We're a little north and a little east of the OMNI dead center, so let's first slew a little south. Press the South key several times and watch the DME reading. Also keep an eye on the OBI, which will read FROM for a bit, and then at about 0.6 nautical miles will change to TO. Freeze the slew when you have that reading.

    Now press the West key a number of times, and shortly you'll get an additional countdown. Poise a finger over the Freeze key, and press it when the DME reads 00.0.

    How's that for precision? If it didn't work exactly for you, use your Recall key and try again. You'll quickly nail it down.

    Now we're at 5000 feet over the Kennedy VORTAC and on the 315 radial. Next we want to slew ahead exactly 28 miles. Not north, south, east, or west, but ahead.

    To do this if you're flying Cessna, enter the editor and change the slew parameter to 2. Then exit. If your version of the simulator doesn't have the ahead feature, just read along until the next instruction to enter the editor, then change the parameters to those given at that point.

    Pressing the North key will propel us forward on the 315 radial. You can press the key numerous times to slew faster and faster, or you can take it easy and see the lower end of Manhattan pass under you. You'll pass directly over Manhattan Bridge and the World Trade Center towers, with the Statue of Liberty over there to your left, and then across the Hudson to Weehawken.

    Watch your DME as you build up distance, and ready your finger to freeze the slewing when the DME reads 28.0 nautical miles. You can slow up, remember, by pressing the South key. Do that as you near 28 to avoid whizzing right past it. But even if you passed it, simply slew south to get back. You can even slew back a tenth of a mile.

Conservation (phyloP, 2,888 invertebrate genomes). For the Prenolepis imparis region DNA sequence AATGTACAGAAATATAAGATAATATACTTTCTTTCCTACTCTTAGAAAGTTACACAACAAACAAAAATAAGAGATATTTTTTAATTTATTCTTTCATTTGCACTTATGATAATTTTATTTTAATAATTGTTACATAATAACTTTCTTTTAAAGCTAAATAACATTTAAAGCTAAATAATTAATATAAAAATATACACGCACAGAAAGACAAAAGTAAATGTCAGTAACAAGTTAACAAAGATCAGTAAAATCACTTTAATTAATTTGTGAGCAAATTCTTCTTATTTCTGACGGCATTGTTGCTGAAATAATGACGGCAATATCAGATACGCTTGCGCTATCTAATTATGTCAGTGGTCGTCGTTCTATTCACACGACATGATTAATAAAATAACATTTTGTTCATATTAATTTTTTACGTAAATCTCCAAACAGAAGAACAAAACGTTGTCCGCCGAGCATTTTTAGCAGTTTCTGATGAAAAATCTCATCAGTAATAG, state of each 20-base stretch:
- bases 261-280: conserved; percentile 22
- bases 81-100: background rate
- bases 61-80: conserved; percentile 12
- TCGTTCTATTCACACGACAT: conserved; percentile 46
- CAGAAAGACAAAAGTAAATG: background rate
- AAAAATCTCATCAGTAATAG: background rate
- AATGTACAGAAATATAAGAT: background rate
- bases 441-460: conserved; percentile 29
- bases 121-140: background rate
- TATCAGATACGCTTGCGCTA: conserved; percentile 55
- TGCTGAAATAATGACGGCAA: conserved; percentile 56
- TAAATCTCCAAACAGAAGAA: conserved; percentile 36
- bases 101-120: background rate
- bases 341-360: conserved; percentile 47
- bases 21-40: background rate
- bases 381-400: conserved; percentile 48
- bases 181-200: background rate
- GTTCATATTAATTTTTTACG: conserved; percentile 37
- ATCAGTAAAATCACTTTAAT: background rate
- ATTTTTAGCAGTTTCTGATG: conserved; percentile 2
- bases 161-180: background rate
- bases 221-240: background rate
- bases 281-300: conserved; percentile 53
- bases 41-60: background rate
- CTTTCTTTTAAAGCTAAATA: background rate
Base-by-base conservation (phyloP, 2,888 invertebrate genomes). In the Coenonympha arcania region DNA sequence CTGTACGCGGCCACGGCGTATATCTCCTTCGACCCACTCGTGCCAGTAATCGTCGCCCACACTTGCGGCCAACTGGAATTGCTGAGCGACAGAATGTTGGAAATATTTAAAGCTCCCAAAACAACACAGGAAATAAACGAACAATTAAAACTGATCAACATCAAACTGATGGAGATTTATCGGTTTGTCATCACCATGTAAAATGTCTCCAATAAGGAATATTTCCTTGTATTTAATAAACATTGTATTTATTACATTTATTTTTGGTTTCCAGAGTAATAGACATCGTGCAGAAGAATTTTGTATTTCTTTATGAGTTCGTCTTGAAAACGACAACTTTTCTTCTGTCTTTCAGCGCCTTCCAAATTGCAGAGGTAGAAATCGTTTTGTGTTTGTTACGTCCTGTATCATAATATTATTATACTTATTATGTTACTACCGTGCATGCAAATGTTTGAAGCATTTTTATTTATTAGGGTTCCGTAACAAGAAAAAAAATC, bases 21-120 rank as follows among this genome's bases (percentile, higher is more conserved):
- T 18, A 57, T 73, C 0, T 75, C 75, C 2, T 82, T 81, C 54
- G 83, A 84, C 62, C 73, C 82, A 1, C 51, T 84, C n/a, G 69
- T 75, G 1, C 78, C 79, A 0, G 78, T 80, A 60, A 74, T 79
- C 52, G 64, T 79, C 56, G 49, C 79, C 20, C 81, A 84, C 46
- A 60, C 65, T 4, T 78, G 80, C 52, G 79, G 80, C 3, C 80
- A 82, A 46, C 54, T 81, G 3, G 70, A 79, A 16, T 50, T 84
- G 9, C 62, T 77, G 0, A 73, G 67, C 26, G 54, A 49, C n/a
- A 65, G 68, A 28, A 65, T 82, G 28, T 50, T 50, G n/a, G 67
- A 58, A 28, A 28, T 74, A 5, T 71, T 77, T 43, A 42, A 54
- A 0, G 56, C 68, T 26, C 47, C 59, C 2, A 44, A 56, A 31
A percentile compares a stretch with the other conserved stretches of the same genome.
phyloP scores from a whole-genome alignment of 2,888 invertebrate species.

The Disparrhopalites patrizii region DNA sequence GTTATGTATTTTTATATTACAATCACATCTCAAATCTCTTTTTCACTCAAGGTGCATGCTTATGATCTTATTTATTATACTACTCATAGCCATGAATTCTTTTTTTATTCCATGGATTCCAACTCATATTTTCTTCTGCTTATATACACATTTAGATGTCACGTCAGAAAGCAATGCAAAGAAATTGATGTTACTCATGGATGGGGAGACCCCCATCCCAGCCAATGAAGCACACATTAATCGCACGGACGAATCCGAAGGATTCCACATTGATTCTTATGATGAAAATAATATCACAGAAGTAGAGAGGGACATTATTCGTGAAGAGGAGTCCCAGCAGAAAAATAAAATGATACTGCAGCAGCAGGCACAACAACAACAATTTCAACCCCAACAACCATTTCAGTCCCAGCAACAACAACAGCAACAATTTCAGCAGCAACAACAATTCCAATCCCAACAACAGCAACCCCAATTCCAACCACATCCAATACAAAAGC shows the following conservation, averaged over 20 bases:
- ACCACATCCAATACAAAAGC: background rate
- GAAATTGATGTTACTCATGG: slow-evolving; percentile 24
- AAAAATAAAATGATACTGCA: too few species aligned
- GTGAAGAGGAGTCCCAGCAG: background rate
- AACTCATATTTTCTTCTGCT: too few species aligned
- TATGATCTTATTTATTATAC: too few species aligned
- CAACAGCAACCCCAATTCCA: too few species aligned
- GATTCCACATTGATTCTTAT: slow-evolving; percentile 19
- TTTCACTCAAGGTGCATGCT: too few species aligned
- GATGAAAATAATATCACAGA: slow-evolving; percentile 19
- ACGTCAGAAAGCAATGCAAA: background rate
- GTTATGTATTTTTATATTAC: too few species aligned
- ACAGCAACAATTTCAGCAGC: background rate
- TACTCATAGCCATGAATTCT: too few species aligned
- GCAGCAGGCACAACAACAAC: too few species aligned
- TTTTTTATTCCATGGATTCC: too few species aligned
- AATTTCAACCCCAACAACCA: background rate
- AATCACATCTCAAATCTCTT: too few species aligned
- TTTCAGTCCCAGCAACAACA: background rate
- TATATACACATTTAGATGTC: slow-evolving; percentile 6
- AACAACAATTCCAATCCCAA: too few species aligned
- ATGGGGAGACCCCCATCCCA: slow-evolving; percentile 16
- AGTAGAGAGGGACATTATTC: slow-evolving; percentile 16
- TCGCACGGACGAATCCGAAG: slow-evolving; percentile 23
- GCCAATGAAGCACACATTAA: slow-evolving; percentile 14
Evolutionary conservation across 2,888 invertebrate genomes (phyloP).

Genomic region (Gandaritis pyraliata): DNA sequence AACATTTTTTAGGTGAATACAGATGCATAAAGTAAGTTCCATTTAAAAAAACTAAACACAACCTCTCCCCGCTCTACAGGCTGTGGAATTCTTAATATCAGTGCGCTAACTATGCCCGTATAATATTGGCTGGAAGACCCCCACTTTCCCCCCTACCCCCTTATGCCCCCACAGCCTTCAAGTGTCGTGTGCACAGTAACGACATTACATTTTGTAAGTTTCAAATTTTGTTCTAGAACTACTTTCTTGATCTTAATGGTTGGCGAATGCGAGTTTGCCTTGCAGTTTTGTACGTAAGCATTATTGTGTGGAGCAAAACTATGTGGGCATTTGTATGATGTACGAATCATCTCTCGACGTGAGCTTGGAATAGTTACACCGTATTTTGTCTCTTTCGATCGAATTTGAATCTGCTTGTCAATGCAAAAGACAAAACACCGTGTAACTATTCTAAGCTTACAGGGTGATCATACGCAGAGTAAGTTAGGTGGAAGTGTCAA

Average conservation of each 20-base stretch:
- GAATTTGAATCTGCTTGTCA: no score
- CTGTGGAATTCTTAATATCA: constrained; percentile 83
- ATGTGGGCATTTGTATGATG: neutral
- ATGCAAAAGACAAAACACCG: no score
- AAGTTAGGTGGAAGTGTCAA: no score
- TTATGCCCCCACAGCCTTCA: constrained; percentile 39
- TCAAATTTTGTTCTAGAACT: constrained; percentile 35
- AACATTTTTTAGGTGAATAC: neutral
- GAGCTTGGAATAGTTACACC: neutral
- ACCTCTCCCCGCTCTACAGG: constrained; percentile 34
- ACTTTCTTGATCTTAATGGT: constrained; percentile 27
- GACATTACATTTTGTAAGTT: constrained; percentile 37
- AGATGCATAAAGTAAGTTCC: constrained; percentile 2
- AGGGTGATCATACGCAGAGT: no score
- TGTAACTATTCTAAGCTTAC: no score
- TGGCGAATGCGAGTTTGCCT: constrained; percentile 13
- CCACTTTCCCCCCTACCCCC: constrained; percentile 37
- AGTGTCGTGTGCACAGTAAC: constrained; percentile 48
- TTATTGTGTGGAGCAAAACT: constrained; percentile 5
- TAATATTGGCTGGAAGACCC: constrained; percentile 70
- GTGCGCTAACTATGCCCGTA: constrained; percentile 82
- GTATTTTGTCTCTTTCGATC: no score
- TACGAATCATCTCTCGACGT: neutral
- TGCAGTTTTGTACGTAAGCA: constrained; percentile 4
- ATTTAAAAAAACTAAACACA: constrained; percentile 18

Now we're exactly over our destination, but at 5000 feet. So press the altitude Down slew key (unlabeled in the PC illustration, but it's the F10 key). You'll lose those 5000 feet in a big hurry, but you won't crash.


One more thing we want to do here on the ground is change heading to 280 degrees, the reason for which will soon be apparent. To do this, use the left Heading Slew key, and freeze it at 280. Again, you can use the opposite key if you go past.

    Now exit to the editor and you'll see the parameters of your present location. Follow down the list with me and change just what's indicated:

• Change slew to 0
• Change flaps to 0
• Change heading to 280
• On page 2, change minutes to 0

    Save the mode as it now exists. The only differences are the north and east parameters and the altitude. These are now on or very close to North, 17104; East, 20881; Altitude, 410 (if you had no Ahead slew, enter these values).

Exit the editor.